Even the best-designed database applications experience performance degradation. No matter how well database structures are defined or SQL code is written, things can and do go wrong. And if performance problems aren’t corrected quickly, that can be detrimental to a company’s bottom line.
Times New Roman; font-size: medium;”>When database performance suffers, business processes inside organizations slow down and end users complain. But that isn’t the worst of it. If the performance of externally facing systems is bad enough, companies can lose business, as customers who get fed up waiting for applications to respond will go elsewhere.
Because the performance of database systems and applications can be affected by a variety of factors, tools that can find and fix the causes of database performance issues are vital for organizations that rely on database management systems (DBMSes) to run their mission-critical systems. And in today’s database-centric IT world, that applies to most businesses.
Types of performance issues to look for
There are many types of database performance problems, which often makes it difficult to track down the cause of individual issues. It’s possible, for example, that the database structures or application code are flawed from the beginning. Bad database design decisions and improperly coded SQL statements can result in poor performance.
Or it may be that a system was well-designed initially, but changes over time cause performance to degrade. More data, more users or different data access patterns can slow down even the best database applications. Even maintenance to a DBMS — or a lack of regularly scheduled database maintenance — can cause performance to nosedive.
The following are three important indicators that could signal database performance issues at your IT shop:
- Application slowdowns.The most important indication of potential database performance issues is when things that used to run fast begin to run slower. This includes online transaction processing systems used by employees or customers, or batch jobs that process data in bulk for tasks such as payroll processing and month-end reporting.It can be difficult to monitor processing workloads without database performance management tools. In that case, database administrators (DBAs) and performance analysts have to rely on other methods to detect problems — in particular, end-user complaints about issues such as application screens taking too long to load or nothing happening for a long time after information is entered into an application.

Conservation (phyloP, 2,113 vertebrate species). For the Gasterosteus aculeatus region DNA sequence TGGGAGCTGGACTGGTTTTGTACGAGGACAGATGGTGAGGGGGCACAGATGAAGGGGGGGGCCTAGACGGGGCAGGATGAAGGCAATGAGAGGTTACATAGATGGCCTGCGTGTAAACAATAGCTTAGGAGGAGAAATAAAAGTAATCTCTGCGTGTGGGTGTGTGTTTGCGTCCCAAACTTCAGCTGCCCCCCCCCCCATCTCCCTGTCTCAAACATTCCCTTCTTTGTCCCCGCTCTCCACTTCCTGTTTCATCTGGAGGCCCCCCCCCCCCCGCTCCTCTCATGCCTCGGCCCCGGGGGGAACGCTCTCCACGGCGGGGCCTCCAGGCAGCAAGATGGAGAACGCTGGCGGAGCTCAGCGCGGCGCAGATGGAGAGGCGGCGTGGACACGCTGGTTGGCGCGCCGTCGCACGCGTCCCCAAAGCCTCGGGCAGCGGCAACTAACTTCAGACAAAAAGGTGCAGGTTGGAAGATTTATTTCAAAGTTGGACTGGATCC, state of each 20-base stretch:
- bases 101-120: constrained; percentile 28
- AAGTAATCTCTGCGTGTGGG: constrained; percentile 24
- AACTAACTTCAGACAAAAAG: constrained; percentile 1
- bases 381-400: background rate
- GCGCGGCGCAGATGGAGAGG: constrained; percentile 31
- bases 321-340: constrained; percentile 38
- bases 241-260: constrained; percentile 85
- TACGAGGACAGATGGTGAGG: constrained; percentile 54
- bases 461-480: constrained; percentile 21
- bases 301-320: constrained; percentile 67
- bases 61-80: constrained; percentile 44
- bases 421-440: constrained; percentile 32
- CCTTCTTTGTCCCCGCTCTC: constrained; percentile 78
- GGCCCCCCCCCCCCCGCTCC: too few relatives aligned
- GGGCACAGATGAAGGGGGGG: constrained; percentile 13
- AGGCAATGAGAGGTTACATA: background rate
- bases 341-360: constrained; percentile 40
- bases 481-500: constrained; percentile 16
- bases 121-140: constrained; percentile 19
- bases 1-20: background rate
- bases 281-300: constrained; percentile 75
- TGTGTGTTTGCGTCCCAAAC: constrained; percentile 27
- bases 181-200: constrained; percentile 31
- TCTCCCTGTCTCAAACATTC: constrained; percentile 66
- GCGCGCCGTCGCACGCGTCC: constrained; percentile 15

- System outages. When a system is down, database performance obviously is at its worst. Outages can be caused by database issues such as running out of storage space due to increasing data volumes or a resource such as a data set, partition or package being unavailable.
- The need for frequent hardware upgrades. Organizations that are constantly upgrading servers to larger models with more memory and storage are often candidates for database performance tuning. Tweaking database parameters, tuning SQL statements and reorganizing database objects can be much less expensive than frequently upgrading costly hardware and equipment.
On the flipside, sometimes hardware upgrades are needed to resolve database performance problems. But with the proper database monitoring and management tools, it’s possible to mitigate the upgrade costs by pinpointing the cause of the problem and identifying appropriate steps for remediating it. For example, it can be cost-effective to add more memory or implement faster storage devices to resolve I/O bottlenecks affecting a database’s performance. And doing so likely will be cheaper than replacing an entire server.
Get complete visibility and management into your database processes and system infrastructure and monitor and capture comprehensive views of overall database health, and detailed drill-downs to determine the root cause of performance bottlenecks.